If your baby's gas persist, and you notice that every time you eat a certain type of food they seem gassier or fussier than usual, you could try cutting that food from your diet to see if it helps. Work with your doctor to nail down foods that might make breastfed babies gassy, which may include:
Cruciferous vegetables like cabbage, Brussels sprouts and cauliflower
Dairy and eggs
Meals that contain a lot of spice, onions or garlic
In other words, all of those harder to digest foods that would trigger gas in you could also trigger gas in your child. The gas-causing food you eat ends up in your breast milk, which might mean extra gas for your little one.
In the case of formula fed babies certain types of formula or in less rare cases, food allergies or intolerance may be causing the gas. If your baby has skin rashes, vomiting, diarrhea or blood in their stool, this could be indicators of a food allergy, in which case it is best to consult your child's pediatrician.
When your infant gets older and eats solid foods, the introduction of products that they might be sensitive to, could be the reason why your baby is gassy.
In some rare cases, the baby's gas may be caused by a virus. If you are concerned that your baby has a virus it is best to call their pediatrician and explain your concerns.
Bottle fed babies pass gas just like any other infant, but if you suspect that your child has more gas than usual you may consider introducing them to a new formula. If so, please make sure to speak with your pediatrician before switching products.
There are a few types of products on the market that tend to be gentler on the tummy and work wonderfully for babies who are prone to gas. If your baby is overall in good health, products that have hydrolyzed proteins may help to alleviate digestive discomfort. Goats milk formulas are also a good choice as they have simpler proteins that are typically easier to digest.
There are also a number of specialized formulas on the market that target specific digestive issues. These specialized formulas contains different carbohydrates and proteins which could work better for gassy babies:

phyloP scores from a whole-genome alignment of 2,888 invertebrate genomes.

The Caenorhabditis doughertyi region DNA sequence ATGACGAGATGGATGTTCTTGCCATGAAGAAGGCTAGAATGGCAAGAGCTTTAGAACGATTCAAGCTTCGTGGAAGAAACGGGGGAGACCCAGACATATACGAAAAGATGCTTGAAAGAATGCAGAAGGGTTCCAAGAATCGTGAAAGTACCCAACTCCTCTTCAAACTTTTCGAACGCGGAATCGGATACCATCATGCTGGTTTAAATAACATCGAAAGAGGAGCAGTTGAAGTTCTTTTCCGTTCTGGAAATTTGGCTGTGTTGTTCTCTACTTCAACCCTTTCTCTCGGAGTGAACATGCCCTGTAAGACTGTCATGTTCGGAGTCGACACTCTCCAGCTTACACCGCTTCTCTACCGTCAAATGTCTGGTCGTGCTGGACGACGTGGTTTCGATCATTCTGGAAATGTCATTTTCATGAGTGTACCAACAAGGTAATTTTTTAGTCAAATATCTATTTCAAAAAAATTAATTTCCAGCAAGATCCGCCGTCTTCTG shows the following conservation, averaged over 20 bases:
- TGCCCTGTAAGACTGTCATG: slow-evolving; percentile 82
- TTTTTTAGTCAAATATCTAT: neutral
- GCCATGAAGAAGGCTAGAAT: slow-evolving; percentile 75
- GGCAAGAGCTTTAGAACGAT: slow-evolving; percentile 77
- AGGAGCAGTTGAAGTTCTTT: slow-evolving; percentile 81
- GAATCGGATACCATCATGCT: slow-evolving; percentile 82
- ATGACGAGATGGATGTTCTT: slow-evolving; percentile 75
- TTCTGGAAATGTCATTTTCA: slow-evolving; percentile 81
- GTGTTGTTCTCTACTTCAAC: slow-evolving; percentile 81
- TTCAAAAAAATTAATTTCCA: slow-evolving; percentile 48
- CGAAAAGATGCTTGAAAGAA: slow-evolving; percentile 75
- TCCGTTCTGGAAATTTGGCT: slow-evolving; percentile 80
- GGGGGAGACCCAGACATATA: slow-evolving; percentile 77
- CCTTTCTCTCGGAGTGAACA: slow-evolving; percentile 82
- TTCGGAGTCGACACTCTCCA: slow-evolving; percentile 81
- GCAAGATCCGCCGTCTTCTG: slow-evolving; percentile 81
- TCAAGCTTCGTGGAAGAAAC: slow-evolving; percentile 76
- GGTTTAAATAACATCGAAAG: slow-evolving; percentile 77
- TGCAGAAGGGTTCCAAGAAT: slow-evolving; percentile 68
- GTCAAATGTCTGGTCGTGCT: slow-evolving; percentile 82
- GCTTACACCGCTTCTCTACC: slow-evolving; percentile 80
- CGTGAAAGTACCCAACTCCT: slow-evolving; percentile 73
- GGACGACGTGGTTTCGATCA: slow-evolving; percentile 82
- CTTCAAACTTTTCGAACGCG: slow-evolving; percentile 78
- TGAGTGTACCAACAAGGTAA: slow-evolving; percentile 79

Hypoallergenic formula: The proteins (casein or whey) contained in this product - also found in milk - are broken down into easier-to-digest proteins.
Lactose-free formula: There are rare cases in which some babies cannot digest lactose, so this formula type replaces it with naturally occurring sugar found in foods, like sucrose and glucose.
Baby formula for acid reflux: Helps babies that tend to vomit after feeding given its thicker consistency compared regular formula.
If you are interested in trying a goat's milk formula or a formula with hydrolyzed proteins we have some great options!
Holle Goat Milk formula: This product is made with smaller fat molecules and less lactose for easier digestion.
HiPP Comfort formula: This product contains hydrolyzed proteins and has less lactose which may make it easier to digest.
HiPP HA Hypoallergenic formula: This product contains hydrolyzed proteins and contains natural probiotic lactic acid cultures extracted from real breast milk.
Gas and colic are not the same thing, but they can cause similar symptoms. Because of this, you might mistake your gassy baby for a colicky baby. Scientists are still researching the direct causes of a colicky baby, but it is certain that they go beyond an immature digestive system. Even though gas doesn't cause colic, gas pain can make a colicky baby feel even worst.
Colicky babies can be especially hard to soothe, they go through long periods of excessive crying, especially at night. Colic usually appears in the first few weeks of life of a baby and will subside by the time they reach three or four months old.
Before jumping into any conclusion, remember that the best way to accurately determine whether your infant has colic is to contact your pediatrician.
There are a number of simple home remedies that you can try to alleviate infant gas and release the gas buildup in your newborn.
Here are some of the home remedies that are known to help relieve gas pain:
Move your baby's legs in a circle
Baby bicycle is a simple exercise that can help your baby release gas. All you have to do is to lay your baby on their back and delicately cycle their legs in a bicycle motion toward their tummy to manually help squeeze out trapped gas.
As an alternative, you could gently push the baby's knees towards their tummy and hold for up to 10 seconds, release and straighten their legs. Repeat multiple times as needed.